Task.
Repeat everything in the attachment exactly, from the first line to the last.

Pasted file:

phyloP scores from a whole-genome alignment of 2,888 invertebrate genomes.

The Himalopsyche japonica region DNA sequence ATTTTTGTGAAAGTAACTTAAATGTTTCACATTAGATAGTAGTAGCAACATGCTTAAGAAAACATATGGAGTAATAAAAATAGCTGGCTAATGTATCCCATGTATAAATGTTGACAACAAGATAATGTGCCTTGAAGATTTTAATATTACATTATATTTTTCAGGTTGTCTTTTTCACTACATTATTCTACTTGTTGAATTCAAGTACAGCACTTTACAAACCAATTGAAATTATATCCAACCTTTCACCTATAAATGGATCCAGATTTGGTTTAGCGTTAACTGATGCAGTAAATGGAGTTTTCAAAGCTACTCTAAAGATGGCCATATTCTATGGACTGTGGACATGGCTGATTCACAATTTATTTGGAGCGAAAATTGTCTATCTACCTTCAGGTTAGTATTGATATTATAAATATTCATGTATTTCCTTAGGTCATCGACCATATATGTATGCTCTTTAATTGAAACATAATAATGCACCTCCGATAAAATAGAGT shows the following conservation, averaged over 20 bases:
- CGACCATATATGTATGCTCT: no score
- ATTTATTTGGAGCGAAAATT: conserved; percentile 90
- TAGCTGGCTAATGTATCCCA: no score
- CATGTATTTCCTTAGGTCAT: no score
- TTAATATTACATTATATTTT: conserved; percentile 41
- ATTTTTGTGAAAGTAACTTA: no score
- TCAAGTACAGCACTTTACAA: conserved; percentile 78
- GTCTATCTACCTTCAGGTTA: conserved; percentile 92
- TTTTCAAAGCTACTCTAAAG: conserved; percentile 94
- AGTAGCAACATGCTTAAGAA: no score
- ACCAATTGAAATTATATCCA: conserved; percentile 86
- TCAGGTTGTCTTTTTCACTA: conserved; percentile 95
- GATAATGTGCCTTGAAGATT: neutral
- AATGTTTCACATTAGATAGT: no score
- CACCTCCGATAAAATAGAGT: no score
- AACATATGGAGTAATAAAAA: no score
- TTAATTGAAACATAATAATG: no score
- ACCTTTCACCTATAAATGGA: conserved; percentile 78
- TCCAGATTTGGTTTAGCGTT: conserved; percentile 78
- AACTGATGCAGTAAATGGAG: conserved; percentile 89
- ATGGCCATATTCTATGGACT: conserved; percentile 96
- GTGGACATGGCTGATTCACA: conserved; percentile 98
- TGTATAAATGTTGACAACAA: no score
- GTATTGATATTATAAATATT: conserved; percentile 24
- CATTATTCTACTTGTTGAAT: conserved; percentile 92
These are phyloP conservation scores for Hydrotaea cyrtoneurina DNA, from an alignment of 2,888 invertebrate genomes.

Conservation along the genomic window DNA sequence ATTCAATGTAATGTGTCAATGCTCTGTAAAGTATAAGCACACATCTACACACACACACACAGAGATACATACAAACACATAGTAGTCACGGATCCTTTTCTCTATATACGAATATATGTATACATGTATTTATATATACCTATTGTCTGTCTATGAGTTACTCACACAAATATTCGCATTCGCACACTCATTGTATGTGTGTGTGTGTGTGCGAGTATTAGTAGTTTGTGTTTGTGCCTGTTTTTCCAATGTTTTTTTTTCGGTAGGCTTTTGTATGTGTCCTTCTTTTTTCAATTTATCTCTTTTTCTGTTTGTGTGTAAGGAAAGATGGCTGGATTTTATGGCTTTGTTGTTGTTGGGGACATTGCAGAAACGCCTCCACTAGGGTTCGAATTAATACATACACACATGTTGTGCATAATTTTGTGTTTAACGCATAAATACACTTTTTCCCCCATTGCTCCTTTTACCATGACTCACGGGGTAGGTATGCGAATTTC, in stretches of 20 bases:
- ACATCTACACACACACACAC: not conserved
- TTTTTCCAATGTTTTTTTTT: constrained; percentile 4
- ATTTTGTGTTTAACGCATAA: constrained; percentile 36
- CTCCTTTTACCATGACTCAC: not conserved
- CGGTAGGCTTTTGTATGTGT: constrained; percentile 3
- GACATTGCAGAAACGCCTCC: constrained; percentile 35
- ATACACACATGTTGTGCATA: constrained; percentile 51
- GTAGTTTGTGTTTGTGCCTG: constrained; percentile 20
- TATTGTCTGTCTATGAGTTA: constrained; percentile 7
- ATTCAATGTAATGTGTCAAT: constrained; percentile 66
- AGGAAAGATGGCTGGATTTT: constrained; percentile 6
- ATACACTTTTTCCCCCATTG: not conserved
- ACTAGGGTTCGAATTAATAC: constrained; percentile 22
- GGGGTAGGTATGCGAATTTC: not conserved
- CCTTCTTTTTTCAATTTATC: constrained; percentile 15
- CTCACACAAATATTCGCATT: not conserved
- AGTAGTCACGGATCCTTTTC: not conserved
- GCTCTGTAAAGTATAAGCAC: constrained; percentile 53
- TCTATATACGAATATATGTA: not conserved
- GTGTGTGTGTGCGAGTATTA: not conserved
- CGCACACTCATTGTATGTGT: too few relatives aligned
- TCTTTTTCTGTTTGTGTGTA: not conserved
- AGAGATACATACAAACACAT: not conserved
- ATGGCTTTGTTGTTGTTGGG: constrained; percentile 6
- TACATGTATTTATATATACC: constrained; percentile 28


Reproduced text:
phyloP scores from a whole-genome alignment of 2,888 invertebrate genomes.

The Himalopsyche japonica region DNA sequence ATTTTTGTGAAAGTAACTTAAATGTTTCACATTAGATAGTAGTAGCAACATGCTTAAGAAAACATATGGAGTAATAAAAATAGCTGGCTAATGTATCCCATGTATAAATGTTGACAACAAGATAATGTGCCTTGAAGATTTTAATATTACATTATATTTTTCAGGTTGTCTTTTTCACTACATTATTCTACTTGTTGAATTCAAGTACAGCACTTTACAAACCAATTGAAATTATATCCAACCTTTCACCTATAAATGGATCCAGATTTGGTTTAGCGTTAACTGATGCAGTAAATGGAGTTTTCAAAGCTACTCTAAAGATGGCCATATTCTATGGACTGTGGACATGGCTGATTCACAATTTATTTGGAGCGAAAATTGTCTATCTACCTTCAGGTTAGTATTGATATTATAAATATTCATGTATTTCCTTAGGTCATCGACCATATATGTATGCTCTTTAATTGAAACATAATAATGCACCTCCGATAAAATAGAGT shows the following conservation, averaged over 20 bases:
- CGACCATATATGTATGCTCT: no score
- ATTTATTTGGAGCGAAAATT: conserved; percentile 90
- TAGCTGGCTAATGTATCCCA: no score
- CATGTATTTCCTTAGGTCAT: no score
- TTAATATTACATTATATTTT: conserved; percentile 41
- ATTTTTGTGAAAGTAACTTA: no score
- TCAAGTACAGCACTTTACAA: conserved; percentile 78
- GTCTATCTACCTTCAGGTTA: conserved; percentile 92
- TTTTCAAAGCTACTCTAAAG: conserved; percentile 94
- AGTAGCAACATGCTTAAGAA: no score
- ACCAATTGAAATTATATCCA: conserved; percentile 86
- TCAGGTTGTCTTTTTCACTA: conserved; percentile 95
- GATAATGTGCCTTGAAGATT: neutral
- AATGTTTCACATTAGATAGT: no score
- CACCTCCGATAAAATAGAGT: no score
- AACATATGGAGTAATAAAAA: no score
- TTAATTGAAACATAATAATG: no score
- ACCTTTCACCTATAAATGGA: conserved; percentile 78
- TCCAGATTTGGTTTAGCGTT: conserved; percentile 78
- AACTGATGCAGTAAATGGAG: conserved; percentile 89
- ATGGCCATATTCTATGGACT: conserved; percentile 96
- GTGGACATGGCTGATTCACA: conserved; percentile 98
- TGTATAAATGTTGACAACAA: no score
- GTATTGATATTATAAATATT: conserved; percentile 24
- CATTATTCTACTTGTTGAAT: conserved; percentile 92
These are phyloP conservation scores for Hydrotaea cyrtoneurina DNA, from an alignment of 2,888 invertebrate genomes.

Conservation along the genomic window DNA sequence ATTCAATGTAATGTGTCAATGCTCTGTAAAGTATAAGCACACATCTACACACACACACACAGAGATACATACAAACACATAGTAGTCACGGATCCTTTTCTCTATATACGAATATATGTATACATGTATTTATATATACCTATTGTCTGTCTATGAGTTACTCACACAAATATTCGCATTCGCACACTCATTGTATGTGTGTGTGTGTGTGCGAGTATTAGTAGTTTGTGTTTGTGCCTGTTTTTCCAATGTTTTTTTTTCGGTAGGCTTTTGTATGTGTCCTTCTTTTTTCAATTTATCTCTTTTTCTGTTTGTGTGTAAGGAAAGATGGCTGGATTTTATGGCTTTGTTGTTGTTGGGGACATTGCAGAAACGCCTCCACTAGGGTTCGAATTAATACATACACACATGTTGTGCATAATTTTGTGTTTAACGCATAAATACACTTTTTCCCCCATTGCTCCTTTTACCATGACTCACGGGGTAGGTATGCGAATTTC, in stretches of 20 bases:
- ACATCTACACACACACACAC: not conserved
- TTTTTCCAATGTTTTTTTTT: constrained; percentile 4
- ATTTTGTGTTTAACGCATAA: constrained; percentile 36
- CTCCTTTTACCATGACTCAC: not conserved
- CGGTAGGCTTTTGTATGTGT: constrained; percentile 3
- GACATTGCAGAAACGCCTCC: constrained; percentile 35
- ATACACACATGTTGTGCATA: constrained; percentile 51
- GTAGTTTGTGTTTGTGCCTG: constrained; percentile 20
- TATTGTCTGTCTATGAGTTA: constrained; percentile 7
- ATTCAATGTAATGTGTCAAT: constrained; percentile 66
- AGGAAAGATGGCTGGATTTT: constrained; percentile 6
- ATACACTTTTTCCCCCATTG: not conserved
- ACTAGGGTTCGAATTAATAC: constrained; percentile 22
- GGGGTAGGTATGCGAATTTC: not conserved
- CCTTCTTTTTTCAATTTATC: constrained; percentile 15
- CTCACACAAATATTCGCATT: not conserved
- AGTAGTCACGGATCCTTTTC: not conserved
- GCTCTGTAAAGTATAAGCAC: constrained; percentile 53
- TCTATATACGAATATATGTA: not conserved
- GTGTGTGTGTGCGAGTATTA: not conserved
- CGCACACTCATTGTATGTGT: too few relatives aligned
- TCTTTTTCTGTTTGTGTGTA: not conserved
- AGAGATACATACAAACACAT: not conserved
- ATGGCTTTGTTGTTGTTGGG: constrained; percentile 6
- TACATGTATTTATATATACC: constrained; percentile 28